NELLIS AIR FORCE BASE, Nev. — Because of Nellis AFB’s unique mission within Air Combat Command, there are times when it feels as though there are more fighter jets streaking across the blue skies than there are birds.
As the home of prestigious air combat establishments like the U.S. Air Force Weapons School and Red Flag and Green Flag exercises, Nellis’ two runways are considered to be some the Air Force’s most active.
No small undertaking for the team of air traffic controllers tasked with ensuring the expeditious flow of traffic; all with the safety of air crews and pilots as the top priority.
As a 57th Operations Support Squadron air traffic control watch supervisor, Tech Sgt. Michelle Hughes oversees a team of controllers as they work together to organize the arrival and departure of a wide variety of aircraft with equally diverse missions. Another important aspect of her job however, is training the Air Force’s newest ATC apprentices in an environment that can be overwhelming.
“I like to say that we don’t really teach people air traffic control; we mold them into controllers,” said Hughes, who admits that Nellis can be a difficult first assignment for an Airman fresh out of technical training. “There’s some kind of natural talent that you have to have in order to do this job well.”
Even after completing the rigorous four-month air traffic control apprentice course at Keesler AFB, Miss., there’s no guarantee of success on the job. In fact, new controllers coming here can expect another year of grueling on-the-job training to get qualified to move aircraft, Hughes said. “Overall we have about an 80 percent wash-out rate.”
Hughes explains that the reasons behind the high wash-out rates stem from the high-stress nature of the job. An Airman who acquires and retains knowledge from tech school may still have difficulty applying and executing that knowledge in a real-world scenario.
“We’re still not able to really hone in on who fits the bill for this job and who doesn’t,” Hughes said.
For Nellis’ newest controllers, the odds placed against them are a huge motivational factor, helpful when expected to make quick decisions based on the airframe, weather conditions and mission objectives all under pressure.
“I’m almost through,” said Airman 1st Class Markanthony Diaz, 57th OSS air traffic control apprentice. In his final phase of training, Diaz is looking forward to taking his place among Nellis’ operational controllers. “It feels like a real accomplishment when you know you’ve done something not everybody else can do.”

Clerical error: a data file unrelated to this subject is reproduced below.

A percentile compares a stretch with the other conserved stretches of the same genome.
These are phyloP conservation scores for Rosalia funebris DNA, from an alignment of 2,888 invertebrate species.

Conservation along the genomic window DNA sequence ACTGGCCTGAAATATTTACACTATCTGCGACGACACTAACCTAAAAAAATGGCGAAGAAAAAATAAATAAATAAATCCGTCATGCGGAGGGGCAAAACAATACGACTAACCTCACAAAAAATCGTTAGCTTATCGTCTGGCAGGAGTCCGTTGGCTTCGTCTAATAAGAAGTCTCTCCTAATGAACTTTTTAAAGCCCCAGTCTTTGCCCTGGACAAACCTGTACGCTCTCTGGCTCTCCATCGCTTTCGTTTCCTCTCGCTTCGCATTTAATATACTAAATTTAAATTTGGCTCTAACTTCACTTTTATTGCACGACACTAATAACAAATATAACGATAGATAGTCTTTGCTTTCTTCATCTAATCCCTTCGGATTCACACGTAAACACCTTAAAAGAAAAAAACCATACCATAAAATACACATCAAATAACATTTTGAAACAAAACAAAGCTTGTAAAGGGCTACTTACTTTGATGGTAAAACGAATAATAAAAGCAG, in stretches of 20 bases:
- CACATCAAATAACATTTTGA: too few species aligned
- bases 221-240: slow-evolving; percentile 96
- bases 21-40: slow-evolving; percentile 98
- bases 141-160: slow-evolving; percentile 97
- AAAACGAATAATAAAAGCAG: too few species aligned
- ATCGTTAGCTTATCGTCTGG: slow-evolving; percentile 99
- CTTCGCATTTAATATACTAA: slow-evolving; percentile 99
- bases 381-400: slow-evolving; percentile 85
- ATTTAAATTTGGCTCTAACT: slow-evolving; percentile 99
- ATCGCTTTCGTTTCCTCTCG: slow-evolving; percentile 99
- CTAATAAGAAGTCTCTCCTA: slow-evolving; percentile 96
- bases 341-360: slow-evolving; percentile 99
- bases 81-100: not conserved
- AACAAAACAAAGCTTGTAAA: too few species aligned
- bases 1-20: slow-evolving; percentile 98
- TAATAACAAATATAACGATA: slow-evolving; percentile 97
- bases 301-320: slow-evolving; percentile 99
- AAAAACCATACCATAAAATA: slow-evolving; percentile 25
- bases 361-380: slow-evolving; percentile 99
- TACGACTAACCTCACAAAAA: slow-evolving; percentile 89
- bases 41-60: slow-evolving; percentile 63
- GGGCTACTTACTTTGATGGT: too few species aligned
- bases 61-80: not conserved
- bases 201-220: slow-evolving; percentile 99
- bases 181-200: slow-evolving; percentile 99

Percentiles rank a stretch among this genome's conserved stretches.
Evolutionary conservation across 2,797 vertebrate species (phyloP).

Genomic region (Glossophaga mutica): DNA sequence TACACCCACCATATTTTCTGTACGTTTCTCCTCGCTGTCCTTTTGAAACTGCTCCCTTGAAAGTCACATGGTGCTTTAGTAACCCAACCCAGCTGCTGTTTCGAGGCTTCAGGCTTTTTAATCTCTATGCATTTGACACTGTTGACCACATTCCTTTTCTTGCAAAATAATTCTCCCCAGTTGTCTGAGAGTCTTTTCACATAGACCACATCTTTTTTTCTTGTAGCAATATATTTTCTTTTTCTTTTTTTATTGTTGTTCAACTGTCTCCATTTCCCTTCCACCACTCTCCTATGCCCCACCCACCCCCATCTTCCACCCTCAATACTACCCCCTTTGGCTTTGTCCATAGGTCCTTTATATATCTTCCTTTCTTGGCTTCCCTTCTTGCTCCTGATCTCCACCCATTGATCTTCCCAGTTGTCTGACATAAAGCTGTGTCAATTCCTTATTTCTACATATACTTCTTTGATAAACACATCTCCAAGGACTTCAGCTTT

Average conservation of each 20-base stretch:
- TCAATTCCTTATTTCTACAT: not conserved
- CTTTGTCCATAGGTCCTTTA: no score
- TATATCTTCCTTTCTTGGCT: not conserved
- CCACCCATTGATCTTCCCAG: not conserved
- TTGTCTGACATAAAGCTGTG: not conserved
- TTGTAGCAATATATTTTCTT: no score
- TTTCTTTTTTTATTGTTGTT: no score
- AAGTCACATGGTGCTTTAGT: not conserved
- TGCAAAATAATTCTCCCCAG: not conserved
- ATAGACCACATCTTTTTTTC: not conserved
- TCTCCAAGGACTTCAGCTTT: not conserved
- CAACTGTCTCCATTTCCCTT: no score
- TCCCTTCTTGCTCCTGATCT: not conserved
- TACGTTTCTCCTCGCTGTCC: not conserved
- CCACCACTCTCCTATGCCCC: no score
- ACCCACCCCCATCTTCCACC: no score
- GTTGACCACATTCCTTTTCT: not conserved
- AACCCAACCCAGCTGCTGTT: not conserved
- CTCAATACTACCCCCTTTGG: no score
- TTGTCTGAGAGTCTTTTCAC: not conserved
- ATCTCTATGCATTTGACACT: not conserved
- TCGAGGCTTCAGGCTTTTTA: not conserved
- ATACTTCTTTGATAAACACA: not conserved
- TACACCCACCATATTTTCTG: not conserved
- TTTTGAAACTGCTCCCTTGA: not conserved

Upon arrival at the tower, new apprentices begin “front load” training where they combine basic knowledge acquired in tech school with the unique challenges and procedures of their respective base, Hughes said. Following front load training, apprentices progress through phases to gain knowledge in various ATC positions such as flight data, ground control and local control. The end result is a new controller confident enough to advise pilots and ground crews through each phase of a flight.
Diaz’s fellow ATC apprentice Staff Sgt. Tavon Brown brings his own unique perspective into the ATC training atmosphere. As an F-22 Raptor crew chief here at Nellis, Brown witnessed how hectic the flightline can be on the ground-level.
“I wanted to try something different and see what I could do to expand my career in the Air Force,” Brown said. He later visited the tower and met with the people who had been calling all the shots. “Coming to Nellis [as an air traffic controller] was motivating because if I can say I worked Red Flag two or three times, I can pretty much work anywhere in the world,” Brown said. “It really opens up a lot of doors for you.”
As a result of recent budget constraints and the cancellation of the upcoming Red Flag exercise, air traffic at Nellis has decreased exponentially posing new challenges for supervisors responsible for training up new Airmen.
“Right now we’re only getting enough traffic for two local trainees and the rest of us are just waiting,” Diaz said.
The controllers are currently preparing for yet another reduction of flight hours coming June 1, which is expected to increase the length of apprentice upgrade training from the current 12 months to 18 months, Hughes said.
Despite the coming challenges, Nellis’ newest shot-callers remain determined to succeed.
“You have to have a lot of drive; I’m going to make it here,” said Diaz, who’s nearing the conclusion of training and will soon officially join the team in the tower. “This is my goal and I will achieve it.”